References

Prerequisite

  1. Debian

JAVA

Preperation

Check java version if exist

java -version

Installing

apt-get update
apt-get install default-jdk

Check if Java has been properly installed

java -version

Java Webstart

javaws application.jnlp

JAR Signing

Generating keys

keytool -genkey -alias alias-name -keystore keystore-name

The JKS keystore uses a proprietary format. It is recommended to migrate to PKCS12 which is an industry standard format using

keytool -importkeystore -srckeystore retailpos -destkeystore retailpos -deststoretype pkcs12

Using Jarsigner

jarsigner -keystore keystore-name -storepass keystore-password -keypass key-password jar-file alias-name

Verifying Signed Jar

jarsigner -verify retailpos-1.0-SNAPSHOT.jar

How to create a .JAR file?

Java Archive (JAR) files allow developers to package many classes into a single file. JAR files also use compression, so this can make applets and applications smaller.

Creating a .JAR file is easy. Simple go to the directory your classes are stored in and type :-

jar -cf myfile.jar *.class

If your application or applet uses packages, then you’ll need to do things a little differently. Suppose your classes were in the package mycode.games.CoolGame - you’d change to the directory above mycode and type the following :- (Remember to use / on UNIX systems)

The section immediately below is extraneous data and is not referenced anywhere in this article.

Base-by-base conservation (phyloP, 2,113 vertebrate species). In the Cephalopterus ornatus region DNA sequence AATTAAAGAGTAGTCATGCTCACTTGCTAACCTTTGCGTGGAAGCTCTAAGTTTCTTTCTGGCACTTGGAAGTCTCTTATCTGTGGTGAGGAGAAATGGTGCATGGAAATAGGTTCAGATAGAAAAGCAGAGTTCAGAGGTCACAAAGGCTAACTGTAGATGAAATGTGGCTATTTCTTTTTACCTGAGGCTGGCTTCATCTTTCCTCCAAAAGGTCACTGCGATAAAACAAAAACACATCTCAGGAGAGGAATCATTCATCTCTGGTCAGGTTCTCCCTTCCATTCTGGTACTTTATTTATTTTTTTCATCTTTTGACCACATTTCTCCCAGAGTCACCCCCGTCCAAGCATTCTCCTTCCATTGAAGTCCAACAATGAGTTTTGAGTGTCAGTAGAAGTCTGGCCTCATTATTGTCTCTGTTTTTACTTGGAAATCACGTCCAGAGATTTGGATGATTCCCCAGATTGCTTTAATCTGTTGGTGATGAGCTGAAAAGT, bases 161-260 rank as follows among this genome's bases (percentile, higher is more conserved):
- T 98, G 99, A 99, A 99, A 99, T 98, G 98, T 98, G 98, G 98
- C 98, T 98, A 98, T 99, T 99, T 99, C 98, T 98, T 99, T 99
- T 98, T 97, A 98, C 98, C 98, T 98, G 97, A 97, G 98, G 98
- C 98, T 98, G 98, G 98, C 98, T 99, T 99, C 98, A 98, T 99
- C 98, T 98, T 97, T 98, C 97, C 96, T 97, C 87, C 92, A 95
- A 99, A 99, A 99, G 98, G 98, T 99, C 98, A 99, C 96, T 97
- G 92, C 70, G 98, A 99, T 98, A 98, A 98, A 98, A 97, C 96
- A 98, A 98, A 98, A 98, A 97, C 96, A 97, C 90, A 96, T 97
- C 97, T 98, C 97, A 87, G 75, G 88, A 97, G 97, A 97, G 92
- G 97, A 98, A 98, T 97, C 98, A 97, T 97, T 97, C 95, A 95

jar -cf myfile.jar .\mycode\games\CoolGame\*.class

Now, if you have an existing JAR file, and want to extract it, you’d type the following

jar -xf myfile.jar

Working with JAR files isn’t that difficult, especially if you’ve used the unix ‘tar’ command before. If you’re planning on packaging an applet for Internet Explorer, or an application for Microsoft’s jview, you might also want to consider .CAB files.

native2ascii - Native-to-ASCII Converter

Converts a file with native-encoded characters (characters which are non-Latin 1 and non-Unicode) to one with Unicode-encoded characters.

native2ascii